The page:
“Stone Soup” is a fun story to read and to act out, and it presents a classic message.
In the story, three soldiers traveling through a town ask for food, but in vain. The villagers feel too poor to share, and they decide together to hide their food and refuse to shelter the soldiers. The soldiers offer to show the villagers how to make soup out of a stone, and the thrifty villagers help to build a fire and bring a pot of water. The soldiers pick out just the right stones and cook up a pot of stone soup while the villagers watch. They taste it and tell one another how good it is, suggesting that it would be better if it had carrots, cabbage, and various other ingredients added to it. The villagers gradually join in, eventually providing all the ingredients for a delicious soup. In the end, everyone eats.
Most online versions of this story are very similar, but OK State has one set in frontier Oklahoma, with okra and a cowboy.
Picture book versions of this book abound. Here are some of our favorites:
- Marcia Brown’s classic Caldecott-winning 1947 Stone Soup
- Heather Forest‘s updated multicultural one (PDF lesson plans for kindergarten, first grade, and second grade)
- Jon J. Muth‘s story with monks instead of soldiers as the heroes (see comprehension questions for Muth’s book here).
Alternate tellings of the story include these:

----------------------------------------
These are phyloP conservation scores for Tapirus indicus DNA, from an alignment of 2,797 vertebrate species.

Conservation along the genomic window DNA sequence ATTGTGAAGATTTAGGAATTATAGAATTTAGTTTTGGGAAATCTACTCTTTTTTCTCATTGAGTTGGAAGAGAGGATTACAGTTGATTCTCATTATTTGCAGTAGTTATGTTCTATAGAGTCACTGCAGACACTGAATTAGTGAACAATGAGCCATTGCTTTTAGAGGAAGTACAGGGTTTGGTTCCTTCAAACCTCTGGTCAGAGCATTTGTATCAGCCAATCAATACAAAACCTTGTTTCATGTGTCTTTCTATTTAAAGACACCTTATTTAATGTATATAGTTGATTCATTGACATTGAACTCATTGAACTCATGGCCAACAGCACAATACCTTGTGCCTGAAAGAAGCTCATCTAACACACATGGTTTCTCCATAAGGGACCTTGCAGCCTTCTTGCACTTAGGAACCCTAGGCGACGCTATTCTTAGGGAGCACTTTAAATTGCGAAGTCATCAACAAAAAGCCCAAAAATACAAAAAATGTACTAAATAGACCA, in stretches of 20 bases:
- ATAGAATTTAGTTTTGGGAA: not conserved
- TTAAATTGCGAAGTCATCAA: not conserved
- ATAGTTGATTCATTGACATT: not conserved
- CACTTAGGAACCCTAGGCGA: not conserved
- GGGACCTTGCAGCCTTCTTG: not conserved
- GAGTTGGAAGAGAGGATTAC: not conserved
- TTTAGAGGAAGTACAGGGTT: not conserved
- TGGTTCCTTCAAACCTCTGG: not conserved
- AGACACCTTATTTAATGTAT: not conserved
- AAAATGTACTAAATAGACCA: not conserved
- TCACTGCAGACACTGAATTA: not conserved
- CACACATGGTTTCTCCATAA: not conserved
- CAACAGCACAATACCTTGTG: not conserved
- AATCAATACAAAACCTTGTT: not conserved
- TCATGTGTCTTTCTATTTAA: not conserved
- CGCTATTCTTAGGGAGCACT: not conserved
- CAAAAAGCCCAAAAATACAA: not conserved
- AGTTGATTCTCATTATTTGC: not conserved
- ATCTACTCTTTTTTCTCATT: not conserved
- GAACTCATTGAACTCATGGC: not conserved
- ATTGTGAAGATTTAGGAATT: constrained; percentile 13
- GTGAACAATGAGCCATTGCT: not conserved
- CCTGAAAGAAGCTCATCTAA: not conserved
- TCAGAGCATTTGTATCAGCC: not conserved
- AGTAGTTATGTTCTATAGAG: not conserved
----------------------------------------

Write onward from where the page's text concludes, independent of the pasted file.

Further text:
- The Real Story of Stone Soup by Yang Ching Compestine
- Bone Button Borscht by Aubrey Davis and Dusan Petricic (find ideas for this book, including Jewish religious education concepts, at PJ Library)
- Tony Ross’s Stone Soup has a greedy wolf and a sassy hen.
- Cactus Soup by Eric Kimmel (listen to the story and find a PDF guide to this book here)
Once you’ve read the story a few times, have your class act it out. The basic structure of the story is simple enough that you can do the whole thing as an improvisation. The soldiers’ ability to convince the villagers that they have special skills that allow them to make soup out of stones is the key to the story, so take advantage of any acting ability in the room.
There are some resources and ideas available for the book or story as a whole:
- Teacher Created has done A Guide for Using Stone Soup in the Classroom, using Marcia Brown’s picture book. The Teacher Created units are uniformly excellent, including vocabulary study, quizzes, and cross-curricular connections. This unit includes pocket chart activities, patterns for stick puppets, French language and culture connections, and fraction practice.
- Learning to Give has a nice hands-on lesson plan for making soup as a way of “overcoming scarcity by working together.” This lesson plan includes cooking, graphing, and descriptive writing.
- While there are a number of different geographical settings in the versions of this story listed above, the folktale is generally identified as a French story. Start with a virtual visit to Paris with FreshPlans. Lonely Planet has an interactive map of France which you could also print.
- Challenge older students to figure out which war the soldiers might be returning from, using print and online resources to research the history of France. Add the most interesting dates to your classroom timeline.
- One of the big issues in our region during the Civil War was the problem of having soldiers come through town and take food from families when food was very scarce. Many stories are told about hams being thrust into chimneys and root vegetables buried to preserve them from requisitioning. Perhaps your region has a similar historical event. Have students do some research and rewrite the story of “Stone Soup” in a new setting, incorporating plenty of authentic details.